Making Waves on Campus for World Ocean Day

Harmony, Tali Lennox, 2017

Although the Eye of Fashion sculpture has been taken down temporarily for restoration, FIT won’t suffer from a lack of public art on campus this summer. For the next month, the southwest corner of Seventh Avenue and 27th Street will serve as one of 52 stops on the La Mer Wave Walk, a public art trail designed to bring attention and funding to ocean conservation. The skin care company La Mer, in conjunction with the nonprofit Project 0, organized the project around U.N. World Ocean Day on June 8.

The sculptures, tire-like waves personalized by an artist, musician, or other celebrity, have been installed across the five boroughs and will be auctioned off at the end of June to benefit the La Mer Blue Heart Oceans Fund for Project 0, a charity fund to protect the ocean. Notable artists and figures who have designed the sculptures for the Wave Walk include Julian Schnabel, photographer Bruce Weber, fashion designer Vivienne Westwood, Brooklyn-based artist Dustin Yellin, musician Rufus Wainwright, entrepreneur Richard Branson, Queen Noor of Jordan, model Cara Delevingne, and actress Sienna Miller. Each creator addressed the theme of ocean conservation with their own personal interpretation from guitarist Slash’s top hat–wearing octopus to jewelry designer Joan Horning’s depiction of a newly discovered plastic eating bacterium.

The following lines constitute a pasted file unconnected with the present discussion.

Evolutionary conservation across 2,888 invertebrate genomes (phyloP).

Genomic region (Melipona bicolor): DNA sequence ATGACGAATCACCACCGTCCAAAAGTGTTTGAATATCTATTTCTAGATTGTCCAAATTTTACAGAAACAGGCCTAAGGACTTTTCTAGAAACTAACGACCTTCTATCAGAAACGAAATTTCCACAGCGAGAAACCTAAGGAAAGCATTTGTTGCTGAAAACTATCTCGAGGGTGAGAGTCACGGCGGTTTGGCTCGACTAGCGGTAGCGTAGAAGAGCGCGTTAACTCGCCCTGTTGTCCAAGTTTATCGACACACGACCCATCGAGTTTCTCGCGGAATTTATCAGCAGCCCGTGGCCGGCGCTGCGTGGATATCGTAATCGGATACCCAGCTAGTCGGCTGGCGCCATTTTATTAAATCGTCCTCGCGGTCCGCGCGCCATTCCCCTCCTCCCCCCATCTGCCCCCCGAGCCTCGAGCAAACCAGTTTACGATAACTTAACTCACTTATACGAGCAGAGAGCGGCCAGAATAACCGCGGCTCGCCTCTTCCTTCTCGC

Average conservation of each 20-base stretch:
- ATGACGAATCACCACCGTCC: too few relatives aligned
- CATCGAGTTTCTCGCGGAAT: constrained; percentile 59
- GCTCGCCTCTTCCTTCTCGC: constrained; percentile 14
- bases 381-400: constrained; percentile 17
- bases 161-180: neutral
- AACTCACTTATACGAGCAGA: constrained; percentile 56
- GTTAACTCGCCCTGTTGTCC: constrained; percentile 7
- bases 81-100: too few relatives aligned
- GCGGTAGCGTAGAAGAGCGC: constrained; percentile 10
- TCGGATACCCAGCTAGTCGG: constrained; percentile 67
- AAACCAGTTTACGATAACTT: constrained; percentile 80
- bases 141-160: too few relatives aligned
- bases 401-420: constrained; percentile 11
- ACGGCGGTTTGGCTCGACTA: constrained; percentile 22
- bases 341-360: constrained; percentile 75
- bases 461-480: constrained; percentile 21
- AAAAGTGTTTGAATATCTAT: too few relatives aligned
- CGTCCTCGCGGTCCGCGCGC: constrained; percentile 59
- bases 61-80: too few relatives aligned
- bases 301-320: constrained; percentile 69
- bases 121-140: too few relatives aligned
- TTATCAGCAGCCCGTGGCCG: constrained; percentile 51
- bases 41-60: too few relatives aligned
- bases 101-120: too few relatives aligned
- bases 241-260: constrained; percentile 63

Tali Lennox, via

Model and artist Tali Lennox designed the sculpture installed in front of The Museum at FIT. Her wave, Harmony, is adorned with abstracted pastel landscapes of trees. Inspired by a recent trip to upstate New York she wanted to reflect on the contrast between the chaotic metropolis of the city and the tranquility of our more rural surroundings. Lennox feels that  “organizations such as Project 0 [that] remind and encourage us to be more respectful of the natural world” are essential to maintaining respect for nature.

All the pieces will be displayed at Rockefeller Center the last week of the exhibition leading to a live auction of the pieces at Sotheby’s, with the proceeds going to create a chain of marine-protected areas in the Azores, restore mangroves and coral reefs in the Caribbean, and perform a sustainability study in the East China Sea.

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